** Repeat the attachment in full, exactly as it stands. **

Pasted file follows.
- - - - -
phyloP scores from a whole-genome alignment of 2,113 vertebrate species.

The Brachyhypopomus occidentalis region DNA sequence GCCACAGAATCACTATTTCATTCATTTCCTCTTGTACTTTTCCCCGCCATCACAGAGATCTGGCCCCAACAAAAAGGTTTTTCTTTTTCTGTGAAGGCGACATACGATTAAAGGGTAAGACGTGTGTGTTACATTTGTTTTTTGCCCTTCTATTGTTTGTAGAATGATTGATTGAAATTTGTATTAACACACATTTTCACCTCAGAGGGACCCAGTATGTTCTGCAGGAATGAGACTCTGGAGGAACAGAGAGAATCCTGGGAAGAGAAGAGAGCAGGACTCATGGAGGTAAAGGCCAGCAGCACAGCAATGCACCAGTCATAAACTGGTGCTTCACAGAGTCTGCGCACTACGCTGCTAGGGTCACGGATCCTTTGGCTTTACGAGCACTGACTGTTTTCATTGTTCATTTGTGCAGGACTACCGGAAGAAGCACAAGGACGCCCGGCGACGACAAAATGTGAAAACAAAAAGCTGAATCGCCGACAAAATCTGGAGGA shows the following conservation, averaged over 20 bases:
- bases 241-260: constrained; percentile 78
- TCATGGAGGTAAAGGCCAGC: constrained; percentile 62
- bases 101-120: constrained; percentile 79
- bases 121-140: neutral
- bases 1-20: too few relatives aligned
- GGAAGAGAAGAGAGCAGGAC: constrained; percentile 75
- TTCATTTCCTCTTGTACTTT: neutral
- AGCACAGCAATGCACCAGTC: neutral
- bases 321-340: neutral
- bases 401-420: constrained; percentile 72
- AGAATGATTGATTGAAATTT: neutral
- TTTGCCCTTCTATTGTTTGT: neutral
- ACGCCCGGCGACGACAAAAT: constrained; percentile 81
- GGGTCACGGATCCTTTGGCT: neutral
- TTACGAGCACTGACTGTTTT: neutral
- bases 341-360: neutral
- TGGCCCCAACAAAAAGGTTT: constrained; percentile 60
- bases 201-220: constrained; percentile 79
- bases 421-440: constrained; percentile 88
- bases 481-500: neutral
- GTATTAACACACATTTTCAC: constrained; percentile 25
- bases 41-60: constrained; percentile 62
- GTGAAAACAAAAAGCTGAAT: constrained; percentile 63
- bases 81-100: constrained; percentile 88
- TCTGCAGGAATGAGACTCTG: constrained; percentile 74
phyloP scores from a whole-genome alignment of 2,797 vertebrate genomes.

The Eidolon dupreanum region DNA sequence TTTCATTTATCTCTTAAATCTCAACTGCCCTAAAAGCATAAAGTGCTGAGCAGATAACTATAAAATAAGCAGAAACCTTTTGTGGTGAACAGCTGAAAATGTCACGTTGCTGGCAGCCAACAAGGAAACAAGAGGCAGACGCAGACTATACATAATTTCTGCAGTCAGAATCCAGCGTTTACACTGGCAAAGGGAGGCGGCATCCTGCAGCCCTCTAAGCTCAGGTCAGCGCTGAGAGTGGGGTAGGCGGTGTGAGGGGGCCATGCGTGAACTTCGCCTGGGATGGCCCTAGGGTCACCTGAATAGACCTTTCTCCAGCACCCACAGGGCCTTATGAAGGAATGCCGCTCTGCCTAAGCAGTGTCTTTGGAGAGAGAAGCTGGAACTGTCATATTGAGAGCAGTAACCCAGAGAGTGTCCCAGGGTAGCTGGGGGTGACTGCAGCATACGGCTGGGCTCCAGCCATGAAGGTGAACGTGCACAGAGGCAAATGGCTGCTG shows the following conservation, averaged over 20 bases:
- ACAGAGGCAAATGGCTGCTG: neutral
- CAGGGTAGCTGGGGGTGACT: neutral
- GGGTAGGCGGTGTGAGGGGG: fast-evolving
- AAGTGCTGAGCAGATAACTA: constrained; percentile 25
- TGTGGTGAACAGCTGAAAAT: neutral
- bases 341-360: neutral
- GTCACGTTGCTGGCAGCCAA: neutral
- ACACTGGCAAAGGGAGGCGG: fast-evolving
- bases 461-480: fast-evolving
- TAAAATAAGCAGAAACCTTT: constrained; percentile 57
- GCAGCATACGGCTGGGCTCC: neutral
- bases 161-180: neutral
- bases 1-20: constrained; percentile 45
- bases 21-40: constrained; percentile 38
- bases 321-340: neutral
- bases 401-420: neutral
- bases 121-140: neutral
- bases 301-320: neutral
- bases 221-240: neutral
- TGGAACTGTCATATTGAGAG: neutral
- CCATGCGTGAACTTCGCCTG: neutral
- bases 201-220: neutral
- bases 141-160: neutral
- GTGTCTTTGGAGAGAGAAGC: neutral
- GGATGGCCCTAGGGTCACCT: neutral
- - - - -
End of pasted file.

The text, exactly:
phyloP scores from a whole-genome alignment of 2,113 vertebrate species.

The Brachyhypopomus occidentalis region DNA sequence GCCACAGAATCACTATTTCATTCATTTCCTCTTGTACTTTTCCCCGCCATCACAGAGATCTGGCCCCAACAAAAAGGTTTTTCTTTTTCTGTGAAGGCGACATACGATTAAAGGGTAAGACGTGTGTGTTACATTTGTTTTTTGCCCTTCTATTGTTTGTAGAATGATTGATTGAAATTTGTATTAACACACATTTTCACCTCAGAGGGACCCAGTATGTTCTGCAGGAATGAGACTCTGGAGGAACAGAGAGAATCCTGGGAAGAGAAGAGAGCAGGACTCATGGAGGTAAAGGCCAGCAGCACAGCAATGCACCAGTCATAAACTGGTGCTTCACAGAGTCTGCGCACTACGCTGCTAGGGTCACGGATCCTTTGGCTTTACGAGCACTGACTGTTTTCATTGTTCATTTGTGCAGGACTACCGGAAGAAGCACAAGGACGCCCGGCGACGACAAAATGTGAAAACAAAAAGCTGAATCGCCGACAAAATCTGGAGGA shows the following conservation, averaged over 20 bases:
- bases 241-260: constrained; percentile 78
- TCATGGAGGTAAAGGCCAGC: constrained; percentile 62
- bases 101-120: constrained; percentile 79
- bases 121-140: neutral
- bases 1-20: too few relatives aligned
- GGAAGAGAAGAGAGCAGGAC: constrained; percentile 75
- TTCATTTCCTCTTGTACTTT: neutral
- AGCACAGCAATGCACCAGTC: neutral
- bases 321-340: neutral
- bases 401-420: constrained; percentile 72
- AGAATGATTGATTGAAATTT: neutral
- TTTGCCCTTCTATTGTTTGT: neutral
- ACGCCCGGCGACGACAAAAT: constrained; percentile 81
- GGGTCACGGATCCTTTGGCT: neutral
- TTACGAGCACTGACTGTTTT: neutral
- bases 341-360: neutral
- TGGCCCCAACAAAAAGGTTT: constrained; percentile 60
- bases 201-220: constrained; percentile 79
- bases 421-440: constrained; percentile 88
- bases 481-500: neutral
- GTATTAACACACATTTTCAC: constrained; percentile 25
- bases 41-60: constrained; percentile 62
- GTGAAAACAAAAAGCTGAAT: constrained; percentile 63
- bases 81-100: constrained; percentile 88
- TCTGCAGGAATGAGACTCTG: constrained; percentile 74
phyloP scores from a whole-genome alignment of 2,797 vertebrate genomes.

The Eidolon dupreanum region DNA sequence TTTCATTTATCTCTTAAATCTCAACTGCCCTAAAAGCATAAAGTGCTGAGCAGATAACTATAAAATAAGCAGAAACCTTTTGTGGTGAACAGCTGAAAATGTCACGTTGCTGGCAGCCAACAAGGAAACAAGAGGCAGACGCAGACTATACATAATTTCTGCAGTCAGAATCCAGCGTTTACACTGGCAAAGGGAGGCGGCATCCTGCAGCCCTCTAAGCTCAGGTCAGCGCTGAGAGTGGGGTAGGCGGTGTGAGGGGGCCATGCGTGAACTTCGCCTGGGATGGCCCTAGGGTCACCTGAATAGACCTTTCTCCAGCACCCACAGGGCCTTATGAAGGAATGCCGCTCTGCCTAAGCAGTGTCTTTGGAGAGAGAAGCTGGAACTGTCATATTGAGAGCAGTAACCCAGAGAGTGTCCCAGGGTAGCTGGGGGTGACTGCAGCATACGGCTGGGCTCCAGCCATGAAGGTGAACGTGCACAGAGGCAAATGGCTGCTG shows the following conservation, averaged over 20 bases:
- ACAGAGGCAAATGGCTGCTG: neutral
- CAGGGTAGCTGGGGGTGACT: neutral
- GGGTAGGCGGTGTGAGGGGG: fast-evolving
- AAGTGCTGAGCAGATAACTA: constrained; percentile 25
- TGTGGTGAACAGCTGAAAAT: neutral
- bases 341-360: neutral
- GTCACGTTGCTGGCAGCCAA: neutral
- ACACTGGCAAAGGGAGGCGG: fast-evolving
- bases 461-480: fast-evolving
- TAAAATAAGCAGAAACCTTT: constrained; percentile 57
- GCAGCATACGGCTGGGCTCC: neutral
- bases 161-180: neutral
- bases 1-20: constrained; percentile 45
- bases 21-40: constrained; percentile 38
- bases 321-340: neutral
- bases 401-420: neutral
- bases 121-140: neutral
- bases 301-320: neutral
- bases 221-240: neutral
- TGGAACTGTCATATTGAGAG: neutral
- CCATGCGTGAACTTCGCCTG: neutral
- bases 201-220: neutral
- bases 141-160: neutral
- GTGTCTTTGGAGAGAGAAGC: neutral
- GGATGGCCCTAGGGTCACCT: neutral